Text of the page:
Workers operating through intermediaries might not receive the same employment rights and benefits as regular employees. They may not be entitled to sick pay, holiday pay, pensions, or other benefits offered to employees. Employees usually have various employment rights and benefits provided by their employer.
Tax and National Insurance contributions
If a worker is deemed to be in disguised employment under IR35, they will need to pay the appropriate taxes and National Insurance contributions similar to regular employees. The responsibility for determining this status and ensuring proper tax compliance may fall on the end client.
In a standard employment arrangement, the employer deducts income tax and National Insurance contributions from the employee’s salary and pays these to the relevant authorities.
How do you know you are a disguised employee?
Determining whether you are a disguised employee or genuinely self-employed can be a complex process, and there is no single definitive test. The assessment typically involves considering several factors related to your working relationship with the client or end-user.
It is crucial to review the specifics of your working arrangement carefully, including your contract, day-to-day working practices, and the level of control and independence you have. If you are uncertain about your employment status, you may seek professional advice from an employment lawyer or tax advisor or consult HM Revenue & Customs (HMRC) in the UK, as they can provide guidance on the IR35 rules and help you understand your tax and employment obligations.
Here are some key indicators that may suggest disguised employment:
1. Control and supervision
If the client exercises a significant amount of control and supervision over how you perform your work, including dictating your working hours, location, and specific tasks, it might indicate an employment-like relationship.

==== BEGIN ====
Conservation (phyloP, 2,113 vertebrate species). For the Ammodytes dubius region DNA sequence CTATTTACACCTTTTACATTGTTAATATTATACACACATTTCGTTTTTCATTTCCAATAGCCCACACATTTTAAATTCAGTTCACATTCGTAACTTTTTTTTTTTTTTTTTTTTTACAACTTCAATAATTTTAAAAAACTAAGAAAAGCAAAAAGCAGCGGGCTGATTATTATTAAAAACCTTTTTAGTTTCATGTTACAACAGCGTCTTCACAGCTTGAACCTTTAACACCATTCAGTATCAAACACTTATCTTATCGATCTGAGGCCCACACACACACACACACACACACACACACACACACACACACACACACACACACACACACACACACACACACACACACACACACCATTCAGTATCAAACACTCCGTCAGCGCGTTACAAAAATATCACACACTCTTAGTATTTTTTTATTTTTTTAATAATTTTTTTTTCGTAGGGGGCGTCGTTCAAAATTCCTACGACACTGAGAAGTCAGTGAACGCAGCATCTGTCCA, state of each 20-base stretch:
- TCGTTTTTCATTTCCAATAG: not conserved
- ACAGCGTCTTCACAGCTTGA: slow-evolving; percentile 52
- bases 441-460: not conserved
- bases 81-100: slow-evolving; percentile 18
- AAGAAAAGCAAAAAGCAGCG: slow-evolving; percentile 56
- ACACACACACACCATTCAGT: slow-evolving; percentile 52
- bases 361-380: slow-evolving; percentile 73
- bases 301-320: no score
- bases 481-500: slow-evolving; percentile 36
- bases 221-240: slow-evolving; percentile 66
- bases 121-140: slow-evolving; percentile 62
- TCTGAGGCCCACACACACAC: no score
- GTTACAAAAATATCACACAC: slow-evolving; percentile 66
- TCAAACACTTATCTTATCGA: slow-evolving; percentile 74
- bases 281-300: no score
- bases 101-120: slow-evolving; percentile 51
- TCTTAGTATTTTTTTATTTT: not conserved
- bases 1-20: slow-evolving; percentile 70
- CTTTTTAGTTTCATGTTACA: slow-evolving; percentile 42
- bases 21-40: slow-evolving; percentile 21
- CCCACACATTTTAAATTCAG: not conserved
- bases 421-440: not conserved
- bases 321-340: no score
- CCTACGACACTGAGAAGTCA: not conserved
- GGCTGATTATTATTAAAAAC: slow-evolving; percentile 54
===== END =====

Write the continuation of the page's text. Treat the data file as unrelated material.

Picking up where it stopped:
2. Mutuality of obligations
If the client is obliged to provide you with work, and you, in turn, are obliged to accept and complete the work, it can resemble a typical employer-employee relationship.
3. Personal service
If the client insists that only you can perform the work and you cannot send a substitute or delegate tasks to someone else, it might indicate a more employment-like arrangement.
If you are fully integrated into the client’s business, working closely with their employees and using their tools, equipment, and facilities, it might suggest an employment relationship.
5. Financial risk
If you bear no financial risk for the success or failure of the project and are paid a regular salary or fixed fee, it may resemble a traditional employment arrangement.
6. Right to terminate
If the client can terminate the contract without cause and without notice, it may indicate a more employment-like relationship.
7. Benefits and perks
If you receive benefits and perks similar to those provided to regular employees, such as access to company-provided health insurance or pension schemes, it might suggest an employment relationship.
8. Duration and exclusivity
If you have an ongoing, long-term relationship with the client and exclusively work for them, it might resemble a typical employment arrangement.